|Official name||Hebrew: שבועות or חג שבעות (Ḥag HaShavuot or Shavuot)|
|Also called||English: "Festival of Weeks"|
|Observed by||Judaism and Jews|
|Significance||One of the Three Pilgrim Festivals. Celebrates the revelation of the Five Books of the Torah (or Old Testament of the Christian Bible) by God to Moses and to the Israelites at Mount Sinai, 49 days (7 weeks) after the Exodus from Egypt. Commemorates the wheat harvesting in the Land of Israel. Culmination of the 49 days of the Counting of the Omer.|
|Begins||6th day of Sivan (or the Sunday following the 6th day of Sivan in the Karaite tradition)|
|Ends||7th (in Israel: 6th) day of Sivan|
|Celebrations||Festive meals. All-night Torah study. Recital of Akdamut liturgical poem in Ashkenazic synagogues. Reading of the Book of Ruth. Eating of dairy products. Decoration of homes and synagogues with greenery (Orach Chayim, 494).|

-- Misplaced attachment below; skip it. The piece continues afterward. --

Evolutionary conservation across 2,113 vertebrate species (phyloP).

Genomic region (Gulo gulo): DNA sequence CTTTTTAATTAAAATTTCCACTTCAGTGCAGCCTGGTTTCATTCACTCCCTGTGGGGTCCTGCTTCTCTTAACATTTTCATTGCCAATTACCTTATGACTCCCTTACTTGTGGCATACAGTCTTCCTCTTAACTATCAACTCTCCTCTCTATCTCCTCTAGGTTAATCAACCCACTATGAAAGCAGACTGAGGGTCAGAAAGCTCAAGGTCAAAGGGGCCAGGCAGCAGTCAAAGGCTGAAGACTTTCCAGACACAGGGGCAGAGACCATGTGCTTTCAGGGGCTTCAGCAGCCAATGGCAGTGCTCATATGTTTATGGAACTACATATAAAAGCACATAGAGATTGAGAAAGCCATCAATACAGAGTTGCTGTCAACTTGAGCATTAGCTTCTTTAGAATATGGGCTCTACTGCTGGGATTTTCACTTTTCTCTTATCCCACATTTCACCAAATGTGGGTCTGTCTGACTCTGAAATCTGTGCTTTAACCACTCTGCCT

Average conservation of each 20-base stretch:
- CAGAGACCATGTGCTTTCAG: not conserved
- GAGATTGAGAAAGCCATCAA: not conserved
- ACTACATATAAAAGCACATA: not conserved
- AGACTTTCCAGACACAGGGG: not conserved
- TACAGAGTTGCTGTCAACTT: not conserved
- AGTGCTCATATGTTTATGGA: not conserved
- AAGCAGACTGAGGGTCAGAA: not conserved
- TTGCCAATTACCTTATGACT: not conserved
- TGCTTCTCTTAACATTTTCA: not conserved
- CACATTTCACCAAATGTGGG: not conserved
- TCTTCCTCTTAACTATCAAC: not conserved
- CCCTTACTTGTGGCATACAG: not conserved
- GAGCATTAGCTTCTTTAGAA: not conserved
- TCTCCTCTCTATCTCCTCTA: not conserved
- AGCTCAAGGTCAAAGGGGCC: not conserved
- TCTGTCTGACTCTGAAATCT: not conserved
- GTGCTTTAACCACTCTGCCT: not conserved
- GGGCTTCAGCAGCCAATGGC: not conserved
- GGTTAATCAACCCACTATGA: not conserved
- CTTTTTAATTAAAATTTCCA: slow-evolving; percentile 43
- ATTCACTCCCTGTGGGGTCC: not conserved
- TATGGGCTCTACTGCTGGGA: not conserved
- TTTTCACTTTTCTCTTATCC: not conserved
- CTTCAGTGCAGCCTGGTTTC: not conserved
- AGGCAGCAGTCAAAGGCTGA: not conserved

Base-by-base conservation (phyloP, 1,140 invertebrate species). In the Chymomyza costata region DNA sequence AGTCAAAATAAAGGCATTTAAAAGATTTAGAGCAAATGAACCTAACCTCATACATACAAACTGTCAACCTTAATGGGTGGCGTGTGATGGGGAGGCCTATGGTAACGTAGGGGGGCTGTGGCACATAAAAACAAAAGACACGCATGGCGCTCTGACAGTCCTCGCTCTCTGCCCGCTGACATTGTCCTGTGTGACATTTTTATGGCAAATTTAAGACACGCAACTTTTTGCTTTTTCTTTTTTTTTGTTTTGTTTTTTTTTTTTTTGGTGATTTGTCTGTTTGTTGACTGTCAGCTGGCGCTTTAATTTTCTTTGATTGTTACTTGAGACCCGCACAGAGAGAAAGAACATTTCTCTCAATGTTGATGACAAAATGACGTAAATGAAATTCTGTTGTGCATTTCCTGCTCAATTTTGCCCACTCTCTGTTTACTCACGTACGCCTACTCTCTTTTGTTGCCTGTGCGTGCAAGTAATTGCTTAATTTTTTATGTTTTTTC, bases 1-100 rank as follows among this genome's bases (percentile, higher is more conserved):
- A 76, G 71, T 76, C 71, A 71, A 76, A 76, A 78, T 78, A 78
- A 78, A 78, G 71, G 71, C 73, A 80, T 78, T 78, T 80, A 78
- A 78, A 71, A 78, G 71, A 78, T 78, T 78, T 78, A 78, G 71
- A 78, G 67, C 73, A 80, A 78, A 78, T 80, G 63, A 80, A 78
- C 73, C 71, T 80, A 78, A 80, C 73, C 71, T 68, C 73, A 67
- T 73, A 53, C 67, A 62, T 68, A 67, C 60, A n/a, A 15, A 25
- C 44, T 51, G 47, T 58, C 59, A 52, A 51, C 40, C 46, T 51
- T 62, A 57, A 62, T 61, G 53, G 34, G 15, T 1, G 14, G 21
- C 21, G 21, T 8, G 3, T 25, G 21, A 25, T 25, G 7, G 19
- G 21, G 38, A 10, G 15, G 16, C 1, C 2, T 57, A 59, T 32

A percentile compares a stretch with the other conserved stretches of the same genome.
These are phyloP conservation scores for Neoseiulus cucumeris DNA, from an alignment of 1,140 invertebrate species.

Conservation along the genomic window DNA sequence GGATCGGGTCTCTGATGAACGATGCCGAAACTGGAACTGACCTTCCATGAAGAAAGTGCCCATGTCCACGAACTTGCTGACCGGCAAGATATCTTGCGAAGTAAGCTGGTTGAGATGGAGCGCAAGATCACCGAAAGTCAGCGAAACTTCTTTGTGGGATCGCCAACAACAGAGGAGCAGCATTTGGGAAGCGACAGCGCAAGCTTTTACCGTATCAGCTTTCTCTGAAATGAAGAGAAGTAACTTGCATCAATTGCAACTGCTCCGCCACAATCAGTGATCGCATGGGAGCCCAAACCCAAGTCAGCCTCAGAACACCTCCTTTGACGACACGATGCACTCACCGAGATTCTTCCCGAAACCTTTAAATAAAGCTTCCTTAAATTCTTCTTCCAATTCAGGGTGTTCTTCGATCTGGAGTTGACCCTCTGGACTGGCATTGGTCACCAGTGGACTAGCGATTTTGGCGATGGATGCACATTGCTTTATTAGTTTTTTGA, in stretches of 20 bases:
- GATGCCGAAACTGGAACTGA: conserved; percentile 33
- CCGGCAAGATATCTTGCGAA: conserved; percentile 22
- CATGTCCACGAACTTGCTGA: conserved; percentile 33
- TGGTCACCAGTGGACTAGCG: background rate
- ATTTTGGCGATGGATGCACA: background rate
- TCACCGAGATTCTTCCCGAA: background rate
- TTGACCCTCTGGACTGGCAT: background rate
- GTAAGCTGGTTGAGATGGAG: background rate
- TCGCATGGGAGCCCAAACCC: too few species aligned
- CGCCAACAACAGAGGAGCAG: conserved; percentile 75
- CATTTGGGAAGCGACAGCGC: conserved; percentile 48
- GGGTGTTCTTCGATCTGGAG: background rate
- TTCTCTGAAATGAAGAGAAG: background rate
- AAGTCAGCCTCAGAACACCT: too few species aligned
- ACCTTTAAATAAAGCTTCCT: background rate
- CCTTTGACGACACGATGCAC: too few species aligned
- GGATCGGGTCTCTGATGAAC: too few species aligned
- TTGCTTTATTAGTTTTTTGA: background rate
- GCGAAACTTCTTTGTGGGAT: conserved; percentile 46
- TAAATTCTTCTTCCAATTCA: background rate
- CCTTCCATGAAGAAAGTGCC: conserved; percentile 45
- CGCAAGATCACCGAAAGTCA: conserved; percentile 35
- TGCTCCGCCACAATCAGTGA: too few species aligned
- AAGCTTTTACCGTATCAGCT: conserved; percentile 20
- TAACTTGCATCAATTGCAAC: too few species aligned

|Related to||Passover, which precedes Shavuot|
Shavuot is a holiday celebrated by Jewish people. They celebrate it to remember the day God gave the Torah to the entire nation of Israel assembled at Mount Sinai, the holiday association between the giving of the Torah (Matan Torah) and Shavuot is not explicit in the Biblical text.
Shavuot is celebrated on the sixth day of the Hebrew month of Sivan, which may occur on May or June. It falls 49 days after Passover(Pesach), which comes before Shavuot. Pentecost falls around the time of Shavuot.
Shavuot is celebrated by all types of Orthodox Jewry, ranging from Modern to Ultra-Orthodox. It is one of the Three Pilgrimage Holidays celebrated by Jews. (The other two being Passover, and Sukkot, aka The Festival of the Tabernacle.)
Jews travel from their countries to Jerusalem to sacrifice wheat to the temple.
References[change | change source]